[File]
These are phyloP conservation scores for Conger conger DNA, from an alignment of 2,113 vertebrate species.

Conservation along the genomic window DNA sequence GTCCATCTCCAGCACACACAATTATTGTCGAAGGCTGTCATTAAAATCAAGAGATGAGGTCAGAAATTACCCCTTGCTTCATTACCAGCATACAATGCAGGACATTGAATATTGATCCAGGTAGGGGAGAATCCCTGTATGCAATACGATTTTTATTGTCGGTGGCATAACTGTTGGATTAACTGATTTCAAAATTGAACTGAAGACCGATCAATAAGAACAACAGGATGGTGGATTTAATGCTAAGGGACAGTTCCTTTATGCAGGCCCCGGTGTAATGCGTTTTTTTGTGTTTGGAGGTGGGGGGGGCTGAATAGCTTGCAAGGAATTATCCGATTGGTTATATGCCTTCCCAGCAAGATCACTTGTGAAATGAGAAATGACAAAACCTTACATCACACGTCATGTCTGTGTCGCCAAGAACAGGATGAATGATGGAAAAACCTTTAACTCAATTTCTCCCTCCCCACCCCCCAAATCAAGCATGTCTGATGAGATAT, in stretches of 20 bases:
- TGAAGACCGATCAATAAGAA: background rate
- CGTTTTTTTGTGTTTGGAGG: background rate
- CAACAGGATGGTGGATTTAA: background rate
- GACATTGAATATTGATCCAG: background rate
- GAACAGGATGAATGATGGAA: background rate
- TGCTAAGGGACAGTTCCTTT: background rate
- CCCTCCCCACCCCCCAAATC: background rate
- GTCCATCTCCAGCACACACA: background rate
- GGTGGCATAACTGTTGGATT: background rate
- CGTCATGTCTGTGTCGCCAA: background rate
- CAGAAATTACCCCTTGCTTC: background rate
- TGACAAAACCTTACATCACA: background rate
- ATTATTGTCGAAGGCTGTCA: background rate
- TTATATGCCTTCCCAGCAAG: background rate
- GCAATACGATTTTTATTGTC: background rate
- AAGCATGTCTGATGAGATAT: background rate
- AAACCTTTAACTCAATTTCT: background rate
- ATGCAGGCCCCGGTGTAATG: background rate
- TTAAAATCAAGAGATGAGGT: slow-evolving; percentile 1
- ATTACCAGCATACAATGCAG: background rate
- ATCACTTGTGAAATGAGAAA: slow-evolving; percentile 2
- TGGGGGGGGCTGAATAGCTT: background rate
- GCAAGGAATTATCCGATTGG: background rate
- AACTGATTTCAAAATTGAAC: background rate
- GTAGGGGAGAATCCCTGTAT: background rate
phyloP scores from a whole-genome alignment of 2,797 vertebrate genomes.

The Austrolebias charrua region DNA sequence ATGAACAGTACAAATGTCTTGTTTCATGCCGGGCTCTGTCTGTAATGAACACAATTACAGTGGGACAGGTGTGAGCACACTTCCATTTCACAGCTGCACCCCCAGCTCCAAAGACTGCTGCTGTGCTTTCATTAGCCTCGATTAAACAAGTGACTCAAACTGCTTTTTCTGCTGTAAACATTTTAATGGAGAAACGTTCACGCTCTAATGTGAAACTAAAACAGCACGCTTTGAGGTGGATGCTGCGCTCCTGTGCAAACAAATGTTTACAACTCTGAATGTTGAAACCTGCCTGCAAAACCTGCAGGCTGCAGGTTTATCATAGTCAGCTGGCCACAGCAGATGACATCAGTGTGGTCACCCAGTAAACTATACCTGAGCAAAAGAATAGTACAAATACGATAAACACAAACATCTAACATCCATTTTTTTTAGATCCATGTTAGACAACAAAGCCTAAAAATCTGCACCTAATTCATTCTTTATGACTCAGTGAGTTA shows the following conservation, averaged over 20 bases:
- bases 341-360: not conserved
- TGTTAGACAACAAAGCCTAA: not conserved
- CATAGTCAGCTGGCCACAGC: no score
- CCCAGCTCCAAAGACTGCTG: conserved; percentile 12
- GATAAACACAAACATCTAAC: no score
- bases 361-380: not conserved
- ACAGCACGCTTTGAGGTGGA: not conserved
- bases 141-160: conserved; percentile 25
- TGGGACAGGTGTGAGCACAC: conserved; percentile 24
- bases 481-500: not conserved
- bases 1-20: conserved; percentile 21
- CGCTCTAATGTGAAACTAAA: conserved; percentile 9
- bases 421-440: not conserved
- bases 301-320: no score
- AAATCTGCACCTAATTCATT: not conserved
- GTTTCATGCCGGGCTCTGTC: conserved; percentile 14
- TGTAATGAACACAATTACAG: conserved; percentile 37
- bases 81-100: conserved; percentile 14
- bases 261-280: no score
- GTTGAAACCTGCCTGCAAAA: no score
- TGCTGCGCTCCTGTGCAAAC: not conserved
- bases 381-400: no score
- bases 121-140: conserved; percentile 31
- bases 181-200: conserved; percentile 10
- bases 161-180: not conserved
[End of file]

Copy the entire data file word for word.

These are phyloP conservation scores for Conger conger DNA, from an alignment of 2,113 vertebrate species.

Conservation along the genomic window DNA sequence GTCCATCTCCAGCACACACAATTATTGTCGAAGGCTGTCATTAAAATCAAGAGATGAGGTCAGAAATTACCCCTTGCTTCATTACCAGCATACAATGCAGGACATTGAATATTGATCCAGGTAGGGGAGAATCCCTGTATGCAATACGATTTTTATTGTCGGTGGCATAACTGTTGGATTAACTGATTTCAAAATTGAACTGAAGACCGATCAATAAGAACAACAGGATGGTGGATTTAATGCTAAGGGACAGTTCCTTTATGCAGGCCCCGGTGTAATGCGTTTTTTTGTGTTTGGAGGTGGGGGGGGCTGAATAGCTTGCAAGGAATTATCCGATTGGTTATATGCCTTCCCAGCAAGATCACTTGTGAAATGAGAAATGACAAAACCTTACATCACACGTCATGTCTGTGTCGCCAAGAACAGGATGAATGATGGAAAAACCTTTAACTCAATTTCTCCCTCCCCACCCCCCAAATCAAGCATGTCTGATGAGATAT, in stretches of 20 bases:
- TGAAGACCGATCAATAAGAA: background rate
- CGTTTTTTTGTGTTTGGAGG: background rate
- CAACAGGATGGTGGATTTAA: background rate
- GACATTGAATATTGATCCAG: background rate
- GAACAGGATGAATGATGGAA: background rate
- TGCTAAGGGACAGTTCCTTT: background rate
- CCCTCCCCACCCCCCAAATC: background rate
- GTCCATCTCCAGCACACACA: background rate
- GGTGGCATAACTGTTGGATT: background rate
- CGTCATGTCTGTGTCGCCAA: background rate
- CAGAAATTACCCCTTGCTTC: background rate
- TGACAAAACCTTACATCACA: background rate
- ATTATTGTCGAAGGCTGTCA: background rate
- TTATATGCCTTCCCAGCAAG: background rate
- GCAATACGATTTTTATTGTC: background rate
- AAGCATGTCTGATGAGATAT: background rate
- AAACCTTTAACTCAATTTCT: background rate
- ATGCAGGCCCCGGTGTAATG: background rate
- TTAAAATCAAGAGATGAGGT: slow-evolving; percentile 1
- ATTACCAGCATACAATGCAG: background rate
- ATCACTTGTGAAATGAGAAA: slow-evolving; percentile 2
- TGGGGGGGGCTGAATAGCTT: background rate
- GCAAGGAATTATCCGATTGG: background rate
- AACTGATTTCAAAATTGAAC: background rate
- GTAGGGGAGAATCCCTGTAT: background rate
phyloP scores from a whole-genome alignment of 2,797 vertebrate genomes.

The Austrolebias charrua region DNA sequence ATGAACAGTACAAATGTCTTGTTTCATGCCGGGCTCTGTCTGTAATGAACACAATTACAGTGGGACAGGTGTGAGCACACTTCCATTTCACAGCTGCACCCCCAGCTCCAAAGACTGCTGCTGTGCTTTCATTAGCCTCGATTAAACAAGTGACTCAAACTGCTTTTTCTGCTGTAAACATTTTAATGGAGAAACGTTCACGCTCTAATGTGAAACTAAAACAGCACGCTTTGAGGTGGATGCTGCGCTCCTGTGCAAACAAATGTTTACAACTCTGAATGTTGAAACCTGCCTGCAAAACCTGCAGGCTGCAGGTTTATCATAGTCAGCTGGCCACAGCAGATGACATCAGTGTGGTCACCCAGTAAACTATACCTGAGCAAAAGAATAGTACAAATACGATAAACACAAACATCTAACATCCATTTTTTTTAGATCCATGTTAGACAACAAAGCCTAAAAATCTGCACCTAATTCATTCTTTATGACTCAGTGAGTTA shows the following conservation, averaged over 20 bases:
- bases 341-360: not conserved
- TGTTAGACAACAAAGCCTAA: not conserved
- CATAGTCAGCTGGCCACAGC: no score
- CCCAGCTCCAAAGACTGCTG: conserved; percentile 12
- GATAAACACAAACATCTAAC: no score
- bases 361-380: not conserved
- ACAGCACGCTTTGAGGTGGA: not conserved
- bases 141-160: conserved; percentile 25
- TGGGACAGGTGTGAGCACAC: conserved; percentile 24
- bases 481-500: not conserved
- bases 1-20: conserved; percentile 21
- CGCTCTAATGTGAAACTAAA: conserved; percentile 9
- bases 421-440: not conserved
- bases 301-320: no score
- AAATCTGCACCTAATTCATT: not conserved
- GTTTCATGCCGGGCTCTGTC: conserved; percentile 14
- TGTAATGAACACAATTACAG: conserved; percentile 37
- bases 81-100: conserved; percentile 14
- bases 261-280: no score
- GTTGAAACCTGCCTGCAAAA: no score
- TGCTGCGCTCCTGTGCAAAC: not conserved
- bases 381-400: no score
- bases 121-140: conserved; percentile 31
- bases 181-200: conserved; percentile 10
- bases 161-180: not conserved